While you, cool person from the future, may be horrified by what you just saw in this section, some in our era believe that generics should not be brought to Go.

The main arguments against generics in our prehistoric era seem to be the following - notice how their arguments are not even proper sentences:

  • copy-paste good
  • reflection good
  • generics bloat bad
  • generics complex bad

Well, you make up your own mind, I am not your dad.

Regardless of what any of us may think, the wheels are now in motion. Go 1.18 will be coming in hot within the next couple of weeks.

The End of History: generics

At this point, you should be questioning whether writing any code at all without using generics was even possible back in the prehistoric era.

With that being said, even if you are from the future, you might still be a noob who does not know what generics are. That's ok, you may read on.

Let's see how generics might help you avoid the awkward solutions from the prehistoric era.

Let's recall here that what we were trying to do earlier was add two numbers. We wanted a function that can take in any numeric type, because we only care about the abstract concept of adding things. We do not care so much about what it is that we are adding, so long as what it is can be added.

The naysayers may say: "Define interface addition". You will notice here again that their argument is not even a proper sentence. Regardless of their lack of eloquence, to such naysayers I say "Give me generics or give me death".

Here it is, the end of History, in all its generic glory. The pinnacle of evolution:


Breaking it down

Let's break down what's going on here.

We define an called here. Our is the union of the the , , , types. This interface here will be used as our constraint in our function.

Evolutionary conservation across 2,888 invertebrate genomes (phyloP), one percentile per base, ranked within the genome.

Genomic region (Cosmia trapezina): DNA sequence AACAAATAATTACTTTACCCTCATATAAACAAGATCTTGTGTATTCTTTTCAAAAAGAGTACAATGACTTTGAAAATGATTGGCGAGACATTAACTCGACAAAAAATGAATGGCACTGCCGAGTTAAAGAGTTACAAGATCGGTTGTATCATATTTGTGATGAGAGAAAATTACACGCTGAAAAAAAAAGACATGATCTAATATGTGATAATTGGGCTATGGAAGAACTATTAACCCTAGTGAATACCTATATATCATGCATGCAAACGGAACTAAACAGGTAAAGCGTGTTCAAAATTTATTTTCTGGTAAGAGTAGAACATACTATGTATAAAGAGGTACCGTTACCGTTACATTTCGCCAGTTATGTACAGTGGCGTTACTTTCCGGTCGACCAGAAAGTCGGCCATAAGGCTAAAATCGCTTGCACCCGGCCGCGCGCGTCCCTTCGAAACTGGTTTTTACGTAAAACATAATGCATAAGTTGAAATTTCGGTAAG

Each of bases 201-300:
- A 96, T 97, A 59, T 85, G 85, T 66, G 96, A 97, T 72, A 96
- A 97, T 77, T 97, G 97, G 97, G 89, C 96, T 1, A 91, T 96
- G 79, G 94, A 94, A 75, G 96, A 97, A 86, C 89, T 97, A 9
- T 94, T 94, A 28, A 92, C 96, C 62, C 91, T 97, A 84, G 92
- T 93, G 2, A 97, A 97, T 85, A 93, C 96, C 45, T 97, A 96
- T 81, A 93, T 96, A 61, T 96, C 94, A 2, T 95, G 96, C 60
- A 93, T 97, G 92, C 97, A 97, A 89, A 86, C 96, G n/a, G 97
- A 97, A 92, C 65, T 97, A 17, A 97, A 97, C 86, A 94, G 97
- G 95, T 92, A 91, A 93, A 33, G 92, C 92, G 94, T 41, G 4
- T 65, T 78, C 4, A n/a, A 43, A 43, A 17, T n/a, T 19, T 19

After all, we want our function to be generic, but we do not want it to take in any type at all. For example, our function is not supposed to work if we pass it arguments because it does not make sense to add these.

By constraining our generic type to be , we also guarantee that it will implement the methods of these types, such as additivity with the operator.

Let's look at our function now. It takes in arguments of a generic type (that must be a ) and returns a value of the same type:

What means is define a function parameterized by a type we name and which is constrained to be a (remember the constraint we defined earlier?).

Then means that the function takes in arguments that are of this yet to be known type we just mentioned and that it returns a value of this same type. If you are unfamiliar with Go, you may note that is equivalent to .

The body of the function is , and thanks to our constraint , the compiler knows that is going to be a . Every type in our constraint implements additivity with the operator, so the compiler knows that whatever is, if and are both of type , then must be semantically valid.

You can try function and see what happens. The compiler will tell you that your arguments do not implement (your constraint).

On the other hand, if you had not constrained your type to be of metatype and instead had written ( is an actual type that means any type goes). The compiler would have complained about the line, because it would not be able to guarantee that and implement additivity with the operator.

Calling the function

How do you call this generic function now?

You just call it and pass it your values.

Calling it with :

Calling it with :


Your function is now reusable - pass it your arguments, and it will return a value of the same type.

Wrapping up

This was a toy example involving adding numbers just to give you a sense of how generics can help.

In the real world, you could be dealing with much more complex data structures, more complex interactions and relationships. Slices, maps, whatever else. In more complex cases, you might extract interfaces common to multiple types, but this does not always make sense. In such cases, generics can save the day.

Using generics is cleaner than duplicating functions all over the place only to change the types and rename the function as or . Using generics is also safer and cleaner than passing black boxes around and using type switches, reflection and other unsafe workarounds.

Using generics is also faster than passing, boxing, unboxing and reflecting all over the place.

Anyway. What do you think?